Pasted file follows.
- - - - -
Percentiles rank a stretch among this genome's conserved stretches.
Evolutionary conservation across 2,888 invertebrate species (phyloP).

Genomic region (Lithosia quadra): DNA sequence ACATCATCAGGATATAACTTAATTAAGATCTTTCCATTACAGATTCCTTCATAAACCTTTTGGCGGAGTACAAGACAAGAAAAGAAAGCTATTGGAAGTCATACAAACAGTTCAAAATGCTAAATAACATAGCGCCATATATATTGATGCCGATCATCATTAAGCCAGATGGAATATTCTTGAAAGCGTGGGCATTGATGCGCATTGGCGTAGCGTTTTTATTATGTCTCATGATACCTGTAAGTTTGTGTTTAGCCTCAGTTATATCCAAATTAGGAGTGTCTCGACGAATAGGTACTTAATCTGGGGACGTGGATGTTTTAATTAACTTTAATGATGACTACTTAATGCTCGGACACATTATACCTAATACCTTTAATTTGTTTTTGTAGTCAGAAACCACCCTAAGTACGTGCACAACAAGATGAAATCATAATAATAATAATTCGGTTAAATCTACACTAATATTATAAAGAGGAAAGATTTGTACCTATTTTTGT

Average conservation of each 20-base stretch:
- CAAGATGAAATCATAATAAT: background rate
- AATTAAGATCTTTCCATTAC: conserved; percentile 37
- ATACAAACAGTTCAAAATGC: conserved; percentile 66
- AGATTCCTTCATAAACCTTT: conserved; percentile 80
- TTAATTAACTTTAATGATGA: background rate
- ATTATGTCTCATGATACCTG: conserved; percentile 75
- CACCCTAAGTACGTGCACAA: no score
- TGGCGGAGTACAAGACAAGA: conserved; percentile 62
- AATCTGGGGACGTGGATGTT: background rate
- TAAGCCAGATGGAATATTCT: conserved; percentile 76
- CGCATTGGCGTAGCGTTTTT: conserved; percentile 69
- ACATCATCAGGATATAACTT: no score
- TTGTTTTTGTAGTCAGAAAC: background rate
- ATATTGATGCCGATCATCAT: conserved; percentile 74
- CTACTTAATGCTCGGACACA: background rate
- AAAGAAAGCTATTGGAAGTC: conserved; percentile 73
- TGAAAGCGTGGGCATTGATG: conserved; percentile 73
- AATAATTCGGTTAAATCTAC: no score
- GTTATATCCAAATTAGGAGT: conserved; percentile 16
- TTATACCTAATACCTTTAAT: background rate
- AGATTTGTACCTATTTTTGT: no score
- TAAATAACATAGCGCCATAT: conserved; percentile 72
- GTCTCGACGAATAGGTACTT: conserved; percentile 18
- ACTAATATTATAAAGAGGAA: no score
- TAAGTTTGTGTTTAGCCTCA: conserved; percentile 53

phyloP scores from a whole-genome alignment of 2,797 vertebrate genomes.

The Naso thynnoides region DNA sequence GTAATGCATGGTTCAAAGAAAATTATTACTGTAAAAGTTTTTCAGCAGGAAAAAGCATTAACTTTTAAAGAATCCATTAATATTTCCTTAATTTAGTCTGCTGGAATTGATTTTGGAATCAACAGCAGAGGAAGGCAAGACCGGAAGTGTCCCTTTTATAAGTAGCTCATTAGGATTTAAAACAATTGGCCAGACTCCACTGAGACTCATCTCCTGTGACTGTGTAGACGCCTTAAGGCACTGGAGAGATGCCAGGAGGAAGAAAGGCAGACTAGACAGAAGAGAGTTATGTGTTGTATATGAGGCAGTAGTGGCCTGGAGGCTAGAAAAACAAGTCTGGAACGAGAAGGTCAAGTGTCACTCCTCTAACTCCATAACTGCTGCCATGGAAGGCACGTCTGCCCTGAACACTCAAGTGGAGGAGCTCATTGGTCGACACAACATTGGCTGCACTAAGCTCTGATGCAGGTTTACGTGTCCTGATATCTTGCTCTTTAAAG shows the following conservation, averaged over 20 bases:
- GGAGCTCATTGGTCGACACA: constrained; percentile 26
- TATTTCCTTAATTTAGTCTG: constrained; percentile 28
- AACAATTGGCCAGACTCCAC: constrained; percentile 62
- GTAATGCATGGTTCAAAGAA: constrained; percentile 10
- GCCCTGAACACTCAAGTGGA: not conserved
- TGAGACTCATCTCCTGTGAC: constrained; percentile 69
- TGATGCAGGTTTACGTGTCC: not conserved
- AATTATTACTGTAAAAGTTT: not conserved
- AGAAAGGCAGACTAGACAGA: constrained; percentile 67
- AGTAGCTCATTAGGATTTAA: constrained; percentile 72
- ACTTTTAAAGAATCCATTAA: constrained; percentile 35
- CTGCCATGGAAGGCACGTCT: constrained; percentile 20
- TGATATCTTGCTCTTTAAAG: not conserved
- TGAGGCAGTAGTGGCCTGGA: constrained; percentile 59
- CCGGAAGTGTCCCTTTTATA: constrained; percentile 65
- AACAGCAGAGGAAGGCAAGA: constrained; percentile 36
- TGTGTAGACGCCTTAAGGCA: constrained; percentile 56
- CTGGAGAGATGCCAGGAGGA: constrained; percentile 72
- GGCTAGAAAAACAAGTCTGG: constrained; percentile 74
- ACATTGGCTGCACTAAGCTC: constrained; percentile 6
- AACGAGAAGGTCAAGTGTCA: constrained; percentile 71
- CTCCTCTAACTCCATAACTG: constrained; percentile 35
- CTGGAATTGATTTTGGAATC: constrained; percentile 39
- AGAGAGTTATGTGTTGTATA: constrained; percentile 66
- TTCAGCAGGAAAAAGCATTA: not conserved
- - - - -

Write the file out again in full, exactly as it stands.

Percentiles rank a stretch among this genome's conserved stretches.
Evolutionary conservation across 2,888 invertebrate species (phyloP).

Genomic region (Lithosia quadra): DNA sequence ACATCATCAGGATATAACTTAATTAAGATCTTTCCATTACAGATTCCTTCATAAACCTTTTGGCGGAGTACAAGACAAGAAAAGAAAGCTATTGGAAGTCATACAAACAGTTCAAAATGCTAAATAACATAGCGCCATATATATTGATGCCGATCATCATTAAGCCAGATGGAATATTCTTGAAAGCGTGGGCATTGATGCGCATTGGCGTAGCGTTTTTATTATGTCTCATGATACCTGTAAGTTTGTGTTTAGCCTCAGTTATATCCAAATTAGGAGTGTCTCGACGAATAGGTACTTAATCTGGGGACGTGGATGTTTTAATTAACTTTAATGATGACTACTTAATGCTCGGACACATTATACCTAATACCTTTAATTTGTTTTTGTAGTCAGAAACCACCCTAAGTACGTGCACAACAAGATGAAATCATAATAATAATAATTCGGTTAAATCTACACTAATATTATAAAGAGGAAAGATTTGTACCTATTTTTGT

Average conservation of each 20-base stretch:
- CAAGATGAAATCATAATAAT: background rate
- AATTAAGATCTTTCCATTAC: conserved; percentile 37
- ATACAAACAGTTCAAAATGC: conserved; percentile 66
- AGATTCCTTCATAAACCTTT: conserved; percentile 80
- TTAATTAACTTTAATGATGA: background rate
- ATTATGTCTCATGATACCTG: conserved; percentile 75
- CACCCTAAGTACGTGCACAA: no score
- TGGCGGAGTACAAGACAAGA: conserved; percentile 62
- AATCTGGGGACGTGGATGTT: background rate
- TAAGCCAGATGGAATATTCT: conserved; percentile 76
- CGCATTGGCGTAGCGTTTTT: conserved; percentile 69
- ACATCATCAGGATATAACTT: no score
- TTGTTTTTGTAGTCAGAAAC: background rate
- ATATTGATGCCGATCATCAT: conserved; percentile 74
- CTACTTAATGCTCGGACACA: background rate
- AAAGAAAGCTATTGGAAGTC: conserved; percentile 73
- TGAAAGCGTGGGCATTGATG: conserved; percentile 73
- AATAATTCGGTTAAATCTAC: no score
- GTTATATCCAAATTAGGAGT: conserved; percentile 16
- TTATACCTAATACCTTTAAT: background rate
- AGATTTGTACCTATTTTTGT: no score
- TAAATAACATAGCGCCATAT: conserved; percentile 72
- GTCTCGACGAATAGGTACTT: conserved; percentile 18
- ACTAATATTATAAAGAGGAA: no score
- TAAGTTTGTGTTTAGCCTCA: conserved; percentile 53

phyloP scores from a whole-genome alignment of 2,797 vertebrate genomes.

The Naso thynnoides region DNA sequence GTAATGCATGGTTCAAAGAAAATTATTACTGTAAAAGTTTTTCAGCAGGAAAAAGCATTAACTTTTAAAGAATCCATTAATATTTCCTTAATTTAGTCTGCTGGAATTGATTTTGGAATCAACAGCAGAGGAAGGCAAGACCGGAAGTGTCCCTTTTATAAGTAGCTCATTAGGATTTAAAACAATTGGCCAGACTCCACTGAGACTCATCTCCTGTGACTGTGTAGACGCCTTAAGGCACTGGAGAGATGCCAGGAGGAAGAAAGGCAGACTAGACAGAAGAGAGTTATGTGTTGTATATGAGGCAGTAGTGGCCTGGAGGCTAGAAAAACAAGTCTGGAACGAGAAGGTCAAGTGTCACTCCTCTAACTCCATAACTGCTGCCATGGAAGGCACGTCTGCCCTGAACACTCAAGTGGAGGAGCTCATTGGTCGACACAACATTGGCTGCACTAAGCTCTGATGCAGGTTTACGTGTCCTGATATCTTGCTCTTTAAAG shows the following conservation, averaged over 20 bases:
- GGAGCTCATTGGTCGACACA: constrained; percentile 26
- TATTTCCTTAATTTAGTCTG: constrained; percentile 28
- AACAATTGGCCAGACTCCAC: constrained; percentile 62
- GTAATGCATGGTTCAAAGAA: constrained; percentile 10
- GCCCTGAACACTCAAGTGGA: not conserved
- TGAGACTCATCTCCTGTGAC: constrained; percentile 69
- TGATGCAGGTTTACGTGTCC: not conserved
- AATTATTACTGTAAAAGTTT: not conserved
- AGAAAGGCAGACTAGACAGA: constrained; percentile 67
- AGTAGCTCATTAGGATTTAA: constrained; percentile 72
- ACTTTTAAAGAATCCATTAA: constrained; percentile 35
- CTGCCATGGAAGGCACGTCT: constrained; percentile 20
- TGATATCTTGCTCTTTAAAG: not conserved
- TGAGGCAGTAGTGGCCTGGA: constrained; percentile 59
- CCGGAAGTGTCCCTTTTATA: constrained; percentile 65
- AACAGCAGAGGAAGGCAAGA: constrained; percentile 36
- TGTGTAGACGCCTTAAGGCA: constrained; percentile 56
- CTGGAGAGATGCCAGGAGGA: constrained; percentile 72
- GGCTAGAAAAACAAGTCTGG: constrained; percentile 74
- ACATTGGCTGCACTAAGCTC: constrained; percentile 6
- AACGAGAAGGTCAAGTGTCA: constrained; percentile 71
- CTCCTCTAACTCCATAACTG: constrained; percentile 35
- CTGGAATTGATTTTGGAATC: constrained; percentile 39
- AGAGAGTTATGTGTTGTATA: constrained; percentile 66
- TTCAGCAGGAAAAAGCATTA: not conserved